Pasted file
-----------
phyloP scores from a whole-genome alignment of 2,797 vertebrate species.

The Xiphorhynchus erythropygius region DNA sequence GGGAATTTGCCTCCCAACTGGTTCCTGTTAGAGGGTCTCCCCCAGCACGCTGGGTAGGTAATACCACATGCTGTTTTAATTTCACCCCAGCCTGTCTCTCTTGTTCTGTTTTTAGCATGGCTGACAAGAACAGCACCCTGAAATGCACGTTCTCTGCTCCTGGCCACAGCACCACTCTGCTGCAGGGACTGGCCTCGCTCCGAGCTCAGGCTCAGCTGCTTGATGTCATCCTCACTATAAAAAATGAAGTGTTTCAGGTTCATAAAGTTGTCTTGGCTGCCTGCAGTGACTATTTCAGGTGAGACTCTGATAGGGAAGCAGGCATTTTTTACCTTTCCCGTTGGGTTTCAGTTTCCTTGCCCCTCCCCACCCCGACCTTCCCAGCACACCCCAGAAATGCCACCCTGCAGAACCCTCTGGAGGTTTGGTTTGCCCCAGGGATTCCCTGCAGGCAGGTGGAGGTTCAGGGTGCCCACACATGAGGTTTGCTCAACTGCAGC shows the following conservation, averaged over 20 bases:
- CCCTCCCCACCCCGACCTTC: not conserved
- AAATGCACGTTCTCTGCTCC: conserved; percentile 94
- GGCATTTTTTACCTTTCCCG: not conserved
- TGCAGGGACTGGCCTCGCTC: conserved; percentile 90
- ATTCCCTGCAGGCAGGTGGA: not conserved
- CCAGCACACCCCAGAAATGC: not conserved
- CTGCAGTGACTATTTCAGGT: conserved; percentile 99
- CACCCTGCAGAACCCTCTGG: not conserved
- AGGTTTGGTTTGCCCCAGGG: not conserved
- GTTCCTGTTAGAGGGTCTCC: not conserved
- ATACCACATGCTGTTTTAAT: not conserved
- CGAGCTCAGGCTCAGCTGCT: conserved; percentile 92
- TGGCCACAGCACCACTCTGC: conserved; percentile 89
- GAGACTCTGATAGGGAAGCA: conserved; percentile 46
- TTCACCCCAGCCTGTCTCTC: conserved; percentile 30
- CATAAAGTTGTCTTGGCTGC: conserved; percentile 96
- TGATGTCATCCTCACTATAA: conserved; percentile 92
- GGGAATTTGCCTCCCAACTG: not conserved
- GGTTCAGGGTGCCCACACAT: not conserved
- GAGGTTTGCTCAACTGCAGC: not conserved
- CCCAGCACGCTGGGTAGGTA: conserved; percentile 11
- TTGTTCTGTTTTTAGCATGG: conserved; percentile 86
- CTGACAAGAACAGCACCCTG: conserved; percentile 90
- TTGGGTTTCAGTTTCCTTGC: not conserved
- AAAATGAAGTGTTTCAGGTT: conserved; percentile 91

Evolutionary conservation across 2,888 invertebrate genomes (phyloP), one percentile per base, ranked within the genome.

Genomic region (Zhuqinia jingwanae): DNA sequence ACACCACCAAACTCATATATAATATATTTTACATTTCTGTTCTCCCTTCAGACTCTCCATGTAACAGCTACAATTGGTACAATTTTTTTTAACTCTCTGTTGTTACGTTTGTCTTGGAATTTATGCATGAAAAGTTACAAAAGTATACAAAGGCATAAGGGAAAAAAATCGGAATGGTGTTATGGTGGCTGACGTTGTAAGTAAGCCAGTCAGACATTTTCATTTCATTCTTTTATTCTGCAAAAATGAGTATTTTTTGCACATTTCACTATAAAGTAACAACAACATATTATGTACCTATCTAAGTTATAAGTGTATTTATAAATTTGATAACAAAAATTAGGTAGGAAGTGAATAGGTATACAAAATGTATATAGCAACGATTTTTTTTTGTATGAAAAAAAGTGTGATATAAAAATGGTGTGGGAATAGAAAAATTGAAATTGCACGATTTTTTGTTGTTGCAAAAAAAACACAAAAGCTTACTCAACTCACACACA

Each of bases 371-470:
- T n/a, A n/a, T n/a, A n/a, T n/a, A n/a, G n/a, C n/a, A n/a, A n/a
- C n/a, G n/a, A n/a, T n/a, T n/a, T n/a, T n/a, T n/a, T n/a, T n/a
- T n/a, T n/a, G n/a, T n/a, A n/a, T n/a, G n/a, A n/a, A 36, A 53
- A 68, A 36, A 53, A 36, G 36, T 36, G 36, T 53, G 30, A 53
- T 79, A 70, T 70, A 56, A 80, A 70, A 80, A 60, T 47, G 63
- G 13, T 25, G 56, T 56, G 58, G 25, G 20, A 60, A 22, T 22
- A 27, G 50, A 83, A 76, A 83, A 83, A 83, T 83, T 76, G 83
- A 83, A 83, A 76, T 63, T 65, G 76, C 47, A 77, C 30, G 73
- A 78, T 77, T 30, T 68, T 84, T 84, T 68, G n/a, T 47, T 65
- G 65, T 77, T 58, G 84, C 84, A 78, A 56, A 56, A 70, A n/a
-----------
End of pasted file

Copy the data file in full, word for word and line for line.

phyloP scores from a whole-genome alignment of 2,797 vertebrate species.

The Xiphorhynchus erythropygius region DNA sequence GGGAATTTGCCTCCCAACTGGTTCCTGTTAGAGGGTCTCCCCCAGCACGCTGGGTAGGTAATACCACATGCTGTTTTAATTTCACCCCAGCCTGTCTCTCTTGTTCTGTTTTTAGCATGGCTGACAAGAACAGCACCCTGAAATGCACGTTCTCTGCTCCTGGCCACAGCACCACTCTGCTGCAGGGACTGGCCTCGCTCCGAGCTCAGGCTCAGCTGCTTGATGTCATCCTCACTATAAAAAATGAAGTGTTTCAGGTTCATAAAGTTGTCTTGGCTGCCTGCAGTGACTATTTCAGGTGAGACTCTGATAGGGAAGCAGGCATTTTTTACCTTTCCCGTTGGGTTTCAGTTTCCTTGCCCCTCCCCACCCCGACCTTCCCAGCACACCCCAGAAATGCCACCCTGCAGAACCCTCTGGAGGTTTGGTTTGCCCCAGGGATTCCCTGCAGGCAGGTGGAGGTTCAGGGTGCCCACACATGAGGTTTGCTCAACTGCAGC shows the following conservation, averaged over 20 bases:
- CCCTCCCCACCCCGACCTTC: not conserved
- AAATGCACGTTCTCTGCTCC: conserved; percentile 94
- GGCATTTTTTACCTTTCCCG: not conserved
- TGCAGGGACTGGCCTCGCTC: conserved; percentile 90
- ATTCCCTGCAGGCAGGTGGA: not conserved
- CCAGCACACCCCAGAAATGC: not conserved
- CTGCAGTGACTATTTCAGGT: conserved; percentile 99
- CACCCTGCAGAACCCTCTGG: not conserved
- AGGTTTGGTTTGCCCCAGGG: not conserved
- GTTCCTGTTAGAGGGTCTCC: not conserved
- ATACCACATGCTGTTTTAAT: not conserved
- CGAGCTCAGGCTCAGCTGCT: conserved; percentile 92
- TGGCCACAGCACCACTCTGC: conserved; percentile 89
- GAGACTCTGATAGGGAAGCA: conserved; percentile 46
- TTCACCCCAGCCTGTCTCTC: conserved; percentile 30
- CATAAAGTTGTCTTGGCTGC: conserved; percentile 96
- TGATGTCATCCTCACTATAA: conserved; percentile 92
- GGGAATTTGCCTCCCAACTG: not conserved
- GGTTCAGGGTGCCCACACAT: not conserved
- GAGGTTTGCTCAACTGCAGC: not conserved
- CCCAGCACGCTGGGTAGGTA: conserved; percentile 11
- TTGTTCTGTTTTTAGCATGG: conserved; percentile 86
- CTGACAAGAACAGCACCCTG: conserved; percentile 90
- TTGGGTTTCAGTTTCCTTGC: not conserved
- AAAATGAAGTGTTTCAGGTT: conserved; percentile 91

Evolutionary conservation across 2,888 invertebrate genomes (phyloP), one percentile per base, ranked within the genome.

Genomic region (Zhuqinia jingwanae): DNA sequence ACACCACCAAACTCATATATAATATATTTTACATTTCTGTTCTCCCTTCAGACTCTCCATGTAACAGCTACAATTGGTACAATTTTTTTTAACTCTCTGTTGTTACGTTTGTCTTGGAATTTATGCATGAAAAGTTACAAAAGTATACAAAGGCATAAGGGAAAAAAATCGGAATGGTGTTATGGTGGCTGACGTTGTAAGTAAGCCAGTCAGACATTTTCATTTCATTCTTTTATTCTGCAAAAATGAGTATTTTTTGCACATTTCACTATAAAGTAACAACAACATATTATGTACCTATCTAAGTTATAAGTGTATTTATAAATTTGATAACAAAAATTAGGTAGGAAGTGAATAGGTATACAAAATGTATATAGCAACGATTTTTTTTTGTATGAAAAAAAGTGTGATATAAAAATGGTGTGGGAATAGAAAAATTGAAATTGCACGATTTTTTGTTGTTGCAAAAAAAACACAAAAGCTTACTCAACTCACACACA

Each of bases 371-470:
- T n/a, A n/a, T n/a, A n/a, T n/a, A n/a, G n/a, C n/a, A n/a, A n/a
- C n/a, G n/a, A n/a, T n/a, T n/a, T n/a, T n/a, T n/a, T n/a, T n/a
- T n/a, T n/a, G n/a, T n/a, A n/a, T n/a, G n/a, A n/a, A 36, A 53
- A 68, A 36, A 53, A 36, G 36, T 36, G 36, T 53, G 30, A 53
- T 79, A 70, T 70, A 56, A 80, A 70, A 80, A 60, T 47, G 63
- G 13, T 25, G 56, T 56, G 58, G 25, G 20, A 60, A 22, T 22
- A 27, G 50, A 83, A 76, A 83, A 83, A 83, T 83, T 76, G 83
- A 83, A 83, A 76, T 63, T 65, G 76, C 47, A 77, C 30, G 73
- A 78, T 77, T 30, T 68, T 84, T 84, T 68, G n/a, T 47, T 65
- G 65, T 77, T 58, G 84, C 84, A 78, A 56, A 56, A 70, A n/a